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Userrr
Joined: 09 Jul 2004 Posts: 40 Location: Europe

float problem 
Posted: Tue Dec 28, 2004 2:47 pm 


Sometimes after devide this:
x unsigned int32;
y float;
z unsigned int32;
x/y=z;
100000/10=9999;  ? Why not 10000; were 1
But sometimes = 10000  That correct !
How correct this if I don't need use printf or sprintf;
and tell me please what mean letter ' L ' after some digits? 


Guest

Re: float problem 
Posted: Wed Dec 29, 2004 12:09 am 


Userrr wrote:  Sometimes after devide this:
x unsigned int32;
y float;
z unsigned int32;
x/y=z;
100000/10=9999;  ? Why not 10000; were 1
But sometimes = 10000  That correct !
How correct this if I don't need use printf or sprintf;
and tell me please what mean letter ' L ' after some digits? 
try this
z = x / y *(1+1e7);
then you should have 10000 instead of 9999.999 


Ttelmah Guest


Posted: Wed Dec 29, 2004 6:07 am 


'L', is a signal to the compiler, that this value is to be treated as a 'Long'. Though generally, the compiler will convert types, the 'casting' (automatic conversion), in the CCS C, is sometimes a little'lacking', and it can therefore be worthwhile 'forcing' the type.
On the first question about division, what you show, should work. However there is a major 'caveat', if you are dealing with real numbers, rather than the fixed values shown. If (for instance), the result of some aritmetic, is 99999.9921875 (the next value 'below' 100000, that is actually representable by the floating format), and you then calculate this /10, and convert this to an integer (which is what is happening in your z=x/y calculation  the sum as you show it is 'reversed'  you cannot put a value 'into' a calculation), this will be rounded down in the conversion, and will result in 9999. Also 'beware' that CCS, does not reliably cast forward (converting parts of a sum to the higher arithmetic type), but can end up doing the arithmetic in the 'lower' type (int32).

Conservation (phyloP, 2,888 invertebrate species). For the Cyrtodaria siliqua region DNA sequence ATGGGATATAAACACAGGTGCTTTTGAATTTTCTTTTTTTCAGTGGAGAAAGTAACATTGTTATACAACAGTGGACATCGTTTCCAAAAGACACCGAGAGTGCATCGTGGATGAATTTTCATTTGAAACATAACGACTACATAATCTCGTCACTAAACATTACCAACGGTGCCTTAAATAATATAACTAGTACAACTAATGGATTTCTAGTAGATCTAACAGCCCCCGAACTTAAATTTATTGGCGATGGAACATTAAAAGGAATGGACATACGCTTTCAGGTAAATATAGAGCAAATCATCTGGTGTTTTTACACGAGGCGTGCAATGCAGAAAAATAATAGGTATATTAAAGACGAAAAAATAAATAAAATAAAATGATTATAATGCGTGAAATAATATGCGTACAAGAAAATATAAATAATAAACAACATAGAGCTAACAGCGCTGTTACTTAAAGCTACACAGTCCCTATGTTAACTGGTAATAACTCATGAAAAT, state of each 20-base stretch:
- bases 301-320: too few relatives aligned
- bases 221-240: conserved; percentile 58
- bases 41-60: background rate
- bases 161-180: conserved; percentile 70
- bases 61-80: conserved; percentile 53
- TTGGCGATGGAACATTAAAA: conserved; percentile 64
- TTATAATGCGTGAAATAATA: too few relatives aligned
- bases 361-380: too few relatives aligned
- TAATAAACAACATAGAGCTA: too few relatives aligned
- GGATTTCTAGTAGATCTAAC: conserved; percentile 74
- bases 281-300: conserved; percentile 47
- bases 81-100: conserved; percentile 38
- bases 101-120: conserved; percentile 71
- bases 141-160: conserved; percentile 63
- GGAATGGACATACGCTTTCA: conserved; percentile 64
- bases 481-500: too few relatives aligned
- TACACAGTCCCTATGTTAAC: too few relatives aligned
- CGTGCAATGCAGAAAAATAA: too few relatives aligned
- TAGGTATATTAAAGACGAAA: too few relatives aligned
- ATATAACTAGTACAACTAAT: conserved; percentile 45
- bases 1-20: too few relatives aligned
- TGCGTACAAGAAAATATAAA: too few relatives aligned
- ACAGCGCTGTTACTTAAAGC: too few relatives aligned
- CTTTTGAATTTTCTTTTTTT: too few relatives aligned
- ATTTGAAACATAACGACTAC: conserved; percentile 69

Hence if you want to convert types like this, it is better to explicitly cast, and also to force 4/5 rounding if this is what is wanted.
So a line like:
z=x/(int32)(y+0.49999);
Will force 'y' to be converted to an integer before the aritmetic, and be rounded 4/5, when this happens, and may give what you expect.
Best Wishes 




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